The Pew Research Center released a study today on “Social networking sites and our lives”—85 pages of research, stats and analysis on how Facebook has affected our relationships and has changed the way we communicate. Chock-full of insights, no doubt, but in taking a closer look, how surprised should we really be with the data?
Let’s take a look at a few of the key findings:
The average age of social network users has shifted, trending older.
In 2008, according to the study, only 26 percent of adults reported using social networking sites. At that time, the average user was 33 years old. In 2010, however, 47 percent of adults reportedly use social networking sites, and 38 is the new average age.
Looking back to 2008, Facebook was still primarily a network for Gen Y, and business use cases of it were just starting to pop up. In the past two or three years, Facebook implemented fan pages and company pages, giving brands—and thus employees and consumers—more reason to join the site. Business presence on Facebook has now exploded, and many analysts tout these pages as must-haves.
Facebook was still relatively young in 2008 and on the brink of truly going mainstream. Gen Y was already very active on and familiar with the platform, while many Gen Xers and Boomers were still wary. Now that adult usage has almost doubled in the last two to three years, it makes sense that Facebook’s user base is trending older.
[Want more tips, tricks and analysis on Facebook? Check out CIO.com’s Facebook Bible.]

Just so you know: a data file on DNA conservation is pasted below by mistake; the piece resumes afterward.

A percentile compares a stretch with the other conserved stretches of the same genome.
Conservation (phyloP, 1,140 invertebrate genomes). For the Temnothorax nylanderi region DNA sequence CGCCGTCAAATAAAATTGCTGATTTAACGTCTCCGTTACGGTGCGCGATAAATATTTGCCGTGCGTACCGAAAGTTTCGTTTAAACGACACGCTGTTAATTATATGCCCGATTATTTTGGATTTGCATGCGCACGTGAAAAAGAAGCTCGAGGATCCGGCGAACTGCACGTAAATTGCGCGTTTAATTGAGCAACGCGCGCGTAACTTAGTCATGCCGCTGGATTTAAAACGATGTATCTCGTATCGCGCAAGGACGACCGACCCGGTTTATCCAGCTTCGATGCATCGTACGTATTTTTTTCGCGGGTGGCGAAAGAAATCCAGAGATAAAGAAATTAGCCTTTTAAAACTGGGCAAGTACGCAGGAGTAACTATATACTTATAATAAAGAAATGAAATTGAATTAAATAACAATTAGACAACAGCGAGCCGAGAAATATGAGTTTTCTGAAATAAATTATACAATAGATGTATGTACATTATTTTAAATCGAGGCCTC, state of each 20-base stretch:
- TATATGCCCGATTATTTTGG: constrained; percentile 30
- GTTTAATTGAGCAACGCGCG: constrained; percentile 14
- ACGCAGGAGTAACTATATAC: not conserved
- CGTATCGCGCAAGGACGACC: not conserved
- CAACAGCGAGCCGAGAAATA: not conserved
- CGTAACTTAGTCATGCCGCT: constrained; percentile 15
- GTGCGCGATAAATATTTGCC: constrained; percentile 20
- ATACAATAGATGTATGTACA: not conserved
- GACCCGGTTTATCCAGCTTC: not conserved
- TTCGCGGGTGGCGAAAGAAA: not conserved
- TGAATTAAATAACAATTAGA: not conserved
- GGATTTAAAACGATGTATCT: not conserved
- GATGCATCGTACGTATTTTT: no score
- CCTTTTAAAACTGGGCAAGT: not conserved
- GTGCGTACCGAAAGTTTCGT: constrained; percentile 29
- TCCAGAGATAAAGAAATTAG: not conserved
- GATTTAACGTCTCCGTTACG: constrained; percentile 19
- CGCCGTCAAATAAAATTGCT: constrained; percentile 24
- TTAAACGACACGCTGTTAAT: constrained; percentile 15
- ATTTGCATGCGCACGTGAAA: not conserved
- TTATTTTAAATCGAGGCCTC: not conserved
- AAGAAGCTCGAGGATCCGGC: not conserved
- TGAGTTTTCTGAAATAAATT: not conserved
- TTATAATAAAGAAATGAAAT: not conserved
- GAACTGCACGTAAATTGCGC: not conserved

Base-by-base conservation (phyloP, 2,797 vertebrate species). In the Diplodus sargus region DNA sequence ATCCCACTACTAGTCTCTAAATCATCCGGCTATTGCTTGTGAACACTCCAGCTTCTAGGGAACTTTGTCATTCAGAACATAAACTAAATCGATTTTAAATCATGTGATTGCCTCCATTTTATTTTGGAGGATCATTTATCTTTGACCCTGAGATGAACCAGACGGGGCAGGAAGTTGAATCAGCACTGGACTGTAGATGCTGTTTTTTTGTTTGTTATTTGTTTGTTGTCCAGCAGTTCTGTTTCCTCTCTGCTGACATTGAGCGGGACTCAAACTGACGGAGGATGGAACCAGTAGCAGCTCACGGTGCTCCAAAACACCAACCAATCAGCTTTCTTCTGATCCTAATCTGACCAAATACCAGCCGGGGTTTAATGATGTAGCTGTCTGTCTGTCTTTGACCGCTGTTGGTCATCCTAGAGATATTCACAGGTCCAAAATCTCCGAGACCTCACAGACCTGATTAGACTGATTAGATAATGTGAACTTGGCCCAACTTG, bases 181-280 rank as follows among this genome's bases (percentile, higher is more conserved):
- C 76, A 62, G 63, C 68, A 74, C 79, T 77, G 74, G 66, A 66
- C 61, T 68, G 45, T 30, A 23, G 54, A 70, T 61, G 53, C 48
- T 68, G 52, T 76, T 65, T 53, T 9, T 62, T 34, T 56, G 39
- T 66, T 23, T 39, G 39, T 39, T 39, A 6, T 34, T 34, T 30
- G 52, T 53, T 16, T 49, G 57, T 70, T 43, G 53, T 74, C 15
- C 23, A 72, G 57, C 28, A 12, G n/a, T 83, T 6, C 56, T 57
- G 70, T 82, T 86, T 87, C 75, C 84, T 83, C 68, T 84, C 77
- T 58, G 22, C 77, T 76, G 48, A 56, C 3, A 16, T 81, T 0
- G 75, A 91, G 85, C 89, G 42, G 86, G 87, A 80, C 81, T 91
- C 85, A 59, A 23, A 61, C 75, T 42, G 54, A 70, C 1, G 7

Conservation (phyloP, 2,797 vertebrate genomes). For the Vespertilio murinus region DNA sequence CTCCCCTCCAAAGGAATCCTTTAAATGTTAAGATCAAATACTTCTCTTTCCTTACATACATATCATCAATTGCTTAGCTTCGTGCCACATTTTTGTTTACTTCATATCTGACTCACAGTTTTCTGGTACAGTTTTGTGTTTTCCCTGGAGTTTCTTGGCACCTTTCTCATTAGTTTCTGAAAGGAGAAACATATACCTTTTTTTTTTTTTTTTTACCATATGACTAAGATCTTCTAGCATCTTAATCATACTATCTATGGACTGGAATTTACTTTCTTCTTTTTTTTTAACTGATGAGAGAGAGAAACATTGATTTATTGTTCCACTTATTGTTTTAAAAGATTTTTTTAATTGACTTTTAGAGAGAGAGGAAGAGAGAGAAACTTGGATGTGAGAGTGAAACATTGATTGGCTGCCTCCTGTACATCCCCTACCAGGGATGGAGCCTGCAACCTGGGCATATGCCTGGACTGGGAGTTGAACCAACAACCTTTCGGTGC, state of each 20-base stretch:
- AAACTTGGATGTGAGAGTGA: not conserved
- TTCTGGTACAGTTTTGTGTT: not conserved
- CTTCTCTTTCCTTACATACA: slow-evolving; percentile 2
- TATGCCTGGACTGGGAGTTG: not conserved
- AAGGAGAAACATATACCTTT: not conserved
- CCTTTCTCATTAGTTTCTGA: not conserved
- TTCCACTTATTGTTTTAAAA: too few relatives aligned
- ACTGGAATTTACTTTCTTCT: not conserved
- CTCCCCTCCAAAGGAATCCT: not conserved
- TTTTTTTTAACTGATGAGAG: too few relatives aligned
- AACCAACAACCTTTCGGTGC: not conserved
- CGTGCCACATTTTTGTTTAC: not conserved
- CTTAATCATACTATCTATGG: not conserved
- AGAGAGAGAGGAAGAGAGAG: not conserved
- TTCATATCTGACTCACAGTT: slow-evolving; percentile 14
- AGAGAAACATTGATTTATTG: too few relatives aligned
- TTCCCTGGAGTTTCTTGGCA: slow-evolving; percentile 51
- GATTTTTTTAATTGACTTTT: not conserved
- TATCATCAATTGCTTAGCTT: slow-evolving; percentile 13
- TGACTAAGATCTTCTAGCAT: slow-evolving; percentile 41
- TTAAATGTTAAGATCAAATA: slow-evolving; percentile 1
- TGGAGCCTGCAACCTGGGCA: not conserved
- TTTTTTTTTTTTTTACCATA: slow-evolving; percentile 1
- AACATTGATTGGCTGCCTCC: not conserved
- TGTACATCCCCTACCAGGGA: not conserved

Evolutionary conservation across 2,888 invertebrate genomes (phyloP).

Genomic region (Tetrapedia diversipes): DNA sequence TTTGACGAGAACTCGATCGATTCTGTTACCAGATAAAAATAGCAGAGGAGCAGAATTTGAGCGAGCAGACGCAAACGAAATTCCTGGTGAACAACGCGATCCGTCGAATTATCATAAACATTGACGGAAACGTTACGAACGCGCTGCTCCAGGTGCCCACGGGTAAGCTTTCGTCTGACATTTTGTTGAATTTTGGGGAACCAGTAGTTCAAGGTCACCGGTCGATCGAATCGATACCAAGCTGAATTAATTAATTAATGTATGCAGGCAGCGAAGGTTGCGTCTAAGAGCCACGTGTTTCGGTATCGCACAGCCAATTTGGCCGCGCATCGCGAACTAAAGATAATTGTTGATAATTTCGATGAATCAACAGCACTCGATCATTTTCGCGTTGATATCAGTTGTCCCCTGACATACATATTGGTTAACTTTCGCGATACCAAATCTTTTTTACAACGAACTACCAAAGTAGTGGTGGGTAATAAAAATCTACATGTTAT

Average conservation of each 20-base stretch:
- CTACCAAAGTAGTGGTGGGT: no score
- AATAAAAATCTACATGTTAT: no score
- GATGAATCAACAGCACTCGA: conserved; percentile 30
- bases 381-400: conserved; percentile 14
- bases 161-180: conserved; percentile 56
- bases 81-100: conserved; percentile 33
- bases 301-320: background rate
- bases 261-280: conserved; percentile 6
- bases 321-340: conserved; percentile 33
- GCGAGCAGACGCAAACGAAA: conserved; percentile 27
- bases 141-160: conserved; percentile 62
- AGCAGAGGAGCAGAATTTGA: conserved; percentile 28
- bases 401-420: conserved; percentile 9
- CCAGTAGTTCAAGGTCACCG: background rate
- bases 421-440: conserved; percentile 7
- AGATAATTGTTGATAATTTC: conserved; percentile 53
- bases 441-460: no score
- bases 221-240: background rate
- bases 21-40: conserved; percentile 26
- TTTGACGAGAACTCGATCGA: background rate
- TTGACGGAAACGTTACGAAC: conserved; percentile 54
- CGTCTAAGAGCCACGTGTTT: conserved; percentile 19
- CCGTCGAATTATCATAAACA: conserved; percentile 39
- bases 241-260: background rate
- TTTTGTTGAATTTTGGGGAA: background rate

Facebook users are more trusting than others.
Facebook members who use the site multiple times per day are 43 percent more likely than other Internet users and more than three times as likely as non-Internet users to feel that most people can be trusted, according to the report.
Facebook provides transparency to previously private events. Now, you likely know when your Facebook friends are having good or bad days. Or when your neighbors experience things like promotions, or—yes—the mundane like successful dinners.
In offering up that view into people’s private lives, of course Facebook users will be more trusting of people because they’re armed with information and perspectives that they otherwise never would have had.
Facebook users get more social support than other people.
When you have such a concentrated network tuned in to your ups and downs and daily goings on, you’re likely to receive more support than you would otherwise.
According to the report, a Facebook user who visits the site multiple times a day tends to score 80/100 in total support, emotional support and 81/100 in companionship—that’s about twice as much support as the average American receives as a result of being married or cohabitating with a partner. The more people who have access to you and information about you, the more they’ll care.
A few other findings the study touts: “Facebook users have more close relationships,” “Facebook users are more politically engaged than most people” and “Facebook revives dormant relationships.” Well, of course it does.
The list could go on, but the point here is that Facebook makes people—yes, you guessed it—more social. More aware of what’s happening around them, and more caring of those around them. Facebook users develop this vested interest in their group of Facebook friends, whether they want to or not, because of the exposure and access they have to them.
And when you think about it—Facebook users being more social, trusting and supportive—it’s not that surprising.
Kristin Burnham covers consumer technology, social networking and Web 2.0 for CIO.com. Follow Kristin on Twitter @kmburnham. Follow everything from CIO.com on Twitter @CIOonline and on Facebook. Email Kristin at email@example.com